December 19, 2011

Shakespeare & Company

C'est moi - Shakespeare & Company 2002
(Is that Mr. Whitman in the window?)
This week, George Whitman, the owner of the renowned Paris bookshop, Shakespeare & Company, passed away at the age of 98. I have spent so many hours in this curious shop, browsing through endless stacks of books, marveling at the lovely chaos.  In 1994, I purchased a copy of A Moveable Feast at Shakespeare & Company just to receive the "Kilometer Zero" stamp on the title page.  As a graduate student studying literature, it seemed the perfect souvenir of my own time in Paris: Hemingway's memoir of strolling through the same narrow streets of the Latin Quarter, of visiting some of the same cafés, and of Shakespeare & Company.

A hopeless romantic, I ignored the fact that this isn't the original Shakespeare & Company. This isn't Sylvia Beach's legendary lending library, frequented by Lost Generation writers including F. Scott Fitzgerald, Gertrude Stein, Ezra Pound, and of course, Ernest Hemingway. The original shop, that famously published James Joyce's Ulysses in 1922, was located at 12 rue de l'Odéon. It closed in 1940 during the Nazi occupation of Paris. When the war ended, Hemingway personally "liberated" his favorite haunts including the Ritz Hotel and Shakespeare & Company, but the bookshop never reopened.

I don't know if Hemingway ever stepped inside 37 rue de la Bûcherie. Opened in 1951 and originally called Le Mistral, it didn't become Shakespeare & Company until 1964, three years after Hemingway's death. Yet I still imagine those ex-patriot writers as I wander through that musty maze of old books, sleepy cats, and aspiring poets and novelists.  Perhaps in my romantic musings, I overlooked the true importance of this current establishment.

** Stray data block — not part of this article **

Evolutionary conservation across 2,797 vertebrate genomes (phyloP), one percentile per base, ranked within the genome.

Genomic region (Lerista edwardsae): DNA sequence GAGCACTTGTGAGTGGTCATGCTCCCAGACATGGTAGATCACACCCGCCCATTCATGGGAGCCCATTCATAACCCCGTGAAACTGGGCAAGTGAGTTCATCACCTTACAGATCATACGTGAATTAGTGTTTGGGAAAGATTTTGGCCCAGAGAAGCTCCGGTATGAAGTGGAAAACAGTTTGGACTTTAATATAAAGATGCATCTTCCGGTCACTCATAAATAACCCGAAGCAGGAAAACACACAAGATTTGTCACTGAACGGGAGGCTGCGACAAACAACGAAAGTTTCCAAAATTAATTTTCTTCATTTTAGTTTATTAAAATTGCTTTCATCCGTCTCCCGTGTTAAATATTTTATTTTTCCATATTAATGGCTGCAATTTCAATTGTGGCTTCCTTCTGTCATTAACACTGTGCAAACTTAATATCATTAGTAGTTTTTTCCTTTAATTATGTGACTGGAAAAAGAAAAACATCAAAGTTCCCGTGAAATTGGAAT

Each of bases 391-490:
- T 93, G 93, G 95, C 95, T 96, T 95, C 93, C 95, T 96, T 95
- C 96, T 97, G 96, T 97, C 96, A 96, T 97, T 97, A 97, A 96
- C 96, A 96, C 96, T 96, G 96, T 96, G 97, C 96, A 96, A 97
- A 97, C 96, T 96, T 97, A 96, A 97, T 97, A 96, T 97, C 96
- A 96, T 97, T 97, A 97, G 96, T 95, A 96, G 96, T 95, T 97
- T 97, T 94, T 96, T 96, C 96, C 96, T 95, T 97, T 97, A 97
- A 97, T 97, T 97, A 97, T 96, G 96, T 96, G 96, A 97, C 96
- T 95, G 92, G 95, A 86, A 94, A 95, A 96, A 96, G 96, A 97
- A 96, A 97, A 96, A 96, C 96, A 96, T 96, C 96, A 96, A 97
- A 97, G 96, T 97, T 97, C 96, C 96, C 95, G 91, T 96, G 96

Le Mistral became Shakespeare & Company when Sylvia Beach passed away, willing both the iconic name and most of her private book collection to George Whitman. For over fifty years, he and his daughter, Sylvia Beach Whitman, have continued Ms. Beach's mission to support aspiring writers. The Whitmans have offered meals and lodging to over 40,000 travelers, including Henry Miller, Richard Wright, Anaïs Nin, and the Beat poets. In return, they have asked lodgers to work two hours in the bookshop and to read one book each day. Canadian journalist, Jeremy Mercer, pays tribute to the bookshop in his memoir, Time Was Soft There : "Hard time goes slowly and painfully and leaves a man bitter....Time at Shakespeare and Company was as soft as anything I'd ever felt."

The last last time I visited Shakespeare & Company was last April.  After lighting a candle in Notre Dame cathedral and deliberately stepping on Point Zéro to ensure my return to Paris, I crossed the Pont Saint-Michel to the rue de la Bûcherie. It was a lovely afternoon -- fresh and bright with the clichéd but precise allure of Paris in the springtime -- so I didn't go inside.  Instead, I browsed through the books on the sidewalk, washed my hands in the Wallace fountain, and had lunch at the café next door.  As I watched people take their requisite photos in front of the bookshop, I remembered how inspired I felt each time I came to Paris, each time I visited Shakespeare & Company.  

After I returned from Paris last spring, I began writing this blog.